The strange history of the chemical cargo that caused the Beirut blast

Lebanese army soldiers stand guard in front of destroyed ships at the scene where an explosion hit on Tuesday the seaport of Beirut, Lebanon, Thursday, Aug. 6, 2020.
Lebanese army soldiers stand guard in front of destroyed ships at the scene where an explosion hit on Tuesday the seaport of Beirut, Lebanon, Thursday, Aug. 6, 2020. © Hussein Malla, AP

Thousands of tonnes of ammonium nitrate, believed to be responsible for the devastating explosion in Beirut on Tuesday, have been traced back by journalists to a Moldovan-flagged boat that was supposed to deliver the chemicals to Mozambique. An impecunious crew living as “hostages on a floating bomb” and repeated requests to the Lebanese authorities to shift the cargo, which went unheeded, are part of the cargo ship’s devastating story.


The story that led to the tragic explosion in Beirut port on Tuesday began more than six years ago, 1,300 kilometres from the Lebanese capital. The Moldovan-flagged vessel Rhosus left the port of Batumi, Georgia, with 2,750 tonnes of ammonium nitrate on board. It never reached its intended destination, Mozambique, where the cargo was supposed to be sold to a factory manufacturing explosives for civilian use.

Thus, the ammonium nitrate – which is now seen as the cause of the disaster that killed at least 154 people and injured at least 5,000 – should never have ended up at Beirut port. But a combination of mismanagement of the ship, technical problems and legal complications kept the cargo there.

The Lebanese authorities have not yet released the conclusions of the official investigation into the tragedy. However, several publications – including The New York Times, CNN and Der Spiegel – were able to piece together a chronology of the facts.

‘Do you expect Putin to send special forces?’

The Rhosus belonged to Igor Grechushkin, a Russian businessman living in Cyprus who had been paid a million dollars to transport ammonium nitrate to Mozambique, the ship’s captain Boris Prokoshev told The New York Times.

During a stopover in Greece, the boat’s Russian owner warned the crew that he lacked the funds to pay for salaries and maintenance costs on a journey through the Suez Canal. So he asked them to make their way to Beirut, where he intended to receive more money to transport extra cargo, Der Spiegel reported.

>> ‘Beirut is destroyed, my heart is broken’: Locals in despair over Lebanon blast

It was a difficult crossing through the eastern Mediterranean, explained Prokoshev, who is now retired. The ship was in a bad condition, he said, with a hole in the hull forcing the crew to regularly throw water out.

Contrary to its owner’s plans, the ship stayed in Beirut. During an inspection of the Rhosus, the Lebanese port authority said that its papers were not in order and that the boat was not in a good enough condition to sail, CNN noted. Meanwhile Igor Grechushkin dropped off the radar. The crew lacked the resources to pay for shipping costs.

Without the means to maintain the boat or even buy food, the crew were “hostages on a floating bomb”, to quote a prescient headline on maritime news website Fleetmon in July 2014.

Lebanon allowed six people to leave the country, keeping just four people in place, including the captain. Prokoshev said he contacted the Russian embassy. “Do you expect President Putin to send special forces to get you out?” one of his interlocutors reportedly said.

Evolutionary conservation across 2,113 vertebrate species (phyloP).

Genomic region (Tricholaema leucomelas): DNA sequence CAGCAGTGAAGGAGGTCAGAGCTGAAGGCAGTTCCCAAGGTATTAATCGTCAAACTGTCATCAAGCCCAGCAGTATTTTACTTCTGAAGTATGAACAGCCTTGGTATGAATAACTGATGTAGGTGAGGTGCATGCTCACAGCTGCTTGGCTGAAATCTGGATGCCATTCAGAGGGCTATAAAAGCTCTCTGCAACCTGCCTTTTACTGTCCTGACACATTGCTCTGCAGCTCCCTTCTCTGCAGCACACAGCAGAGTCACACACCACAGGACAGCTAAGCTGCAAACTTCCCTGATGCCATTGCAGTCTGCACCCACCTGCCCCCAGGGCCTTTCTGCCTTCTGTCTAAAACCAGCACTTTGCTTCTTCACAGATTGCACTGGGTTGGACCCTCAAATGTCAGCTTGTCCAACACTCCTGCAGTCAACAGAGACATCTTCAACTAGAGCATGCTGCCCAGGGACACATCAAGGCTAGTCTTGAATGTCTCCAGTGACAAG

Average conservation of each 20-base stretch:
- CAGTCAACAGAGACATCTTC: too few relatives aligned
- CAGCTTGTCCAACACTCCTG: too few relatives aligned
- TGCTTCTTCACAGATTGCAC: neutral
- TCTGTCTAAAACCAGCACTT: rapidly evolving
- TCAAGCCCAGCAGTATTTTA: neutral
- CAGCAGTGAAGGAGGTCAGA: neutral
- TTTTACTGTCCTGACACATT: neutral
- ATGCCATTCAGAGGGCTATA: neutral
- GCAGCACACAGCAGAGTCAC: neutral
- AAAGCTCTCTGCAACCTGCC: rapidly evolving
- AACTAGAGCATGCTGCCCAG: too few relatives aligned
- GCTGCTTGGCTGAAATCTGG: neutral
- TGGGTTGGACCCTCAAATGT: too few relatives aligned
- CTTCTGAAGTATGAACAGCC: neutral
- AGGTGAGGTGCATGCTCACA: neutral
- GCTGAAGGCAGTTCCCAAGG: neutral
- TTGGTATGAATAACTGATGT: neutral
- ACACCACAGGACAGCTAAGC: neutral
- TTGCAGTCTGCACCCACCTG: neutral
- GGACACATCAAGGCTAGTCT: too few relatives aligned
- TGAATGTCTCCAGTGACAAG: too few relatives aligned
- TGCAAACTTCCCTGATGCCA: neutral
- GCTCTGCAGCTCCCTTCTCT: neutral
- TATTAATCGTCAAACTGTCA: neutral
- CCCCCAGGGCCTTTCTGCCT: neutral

‘The judiciary never acted’

In desperation, Prokoshev sold some of the ship’s fuel to provide lawyers to argue his case, he told radio station Echo Moscow on Wednesday. Eleven months after arriving in Beirut, the sailors finally won the legal right to go home, Charbel Dagher, one of the lawyers representing the crew, told specialist website ShipArrested in 2015.

The 2,750 tons of ammonium nitrate were then transferred to warehouse 12 in the port of Beirut. They never moved from there. Port officials say they repeatedly alerted the Lebanese authorities to the danger of keeping a stock of highly explosive products in a single hangar so close to the centre of Beirut.

Between 2014 and 2017, six unsuccessful applications were made to the Lebanese courts, asking for permission to dispose of the ammonium nitrate, The New York Times reported. “In view of the serious danger of keeping these goods in the hangar in unsuitable climatic conditions, we reaffirm our request to please request the marine agency to re-export these goods immediately to preserve the safety of the port and those working in it, or to look into agreeing to sell this amount,” read one such letter, obtained by Al-Jazeera. There was no response.

The port authorities say they proposed the cargo be offered to the Lebanese army or that it be sold to an explosive manufacturer. But to no avail. “We were told the cargo would be sold in an auction,” Hassan Koraytem, the general manager of Beirut’s port, told The New York Times. “But the auction never happened and the judiciary never acted.”

Six months ago, a team of inspectors sounded the alarm once again that there was enough ammonium nitrate to cause a massive explosion in Beirut, according to an anonymous source cited by Reuters.

Lebanese authorities announced their own inquiry into Tuesday's explosion and a military prosecutor on Thursday said 16 people had been detained, including Koraytem, a judicial source told Agence France-Presse.

As for the ship, the Rhosus, Prokoshev learned that it sank in 2015 or 2016 in the port of Beirut. But unlike the ammonium nitrate, it went quietly – without causing one of the worst non-nuclear explosions in history.

This article was translated from the original in French.

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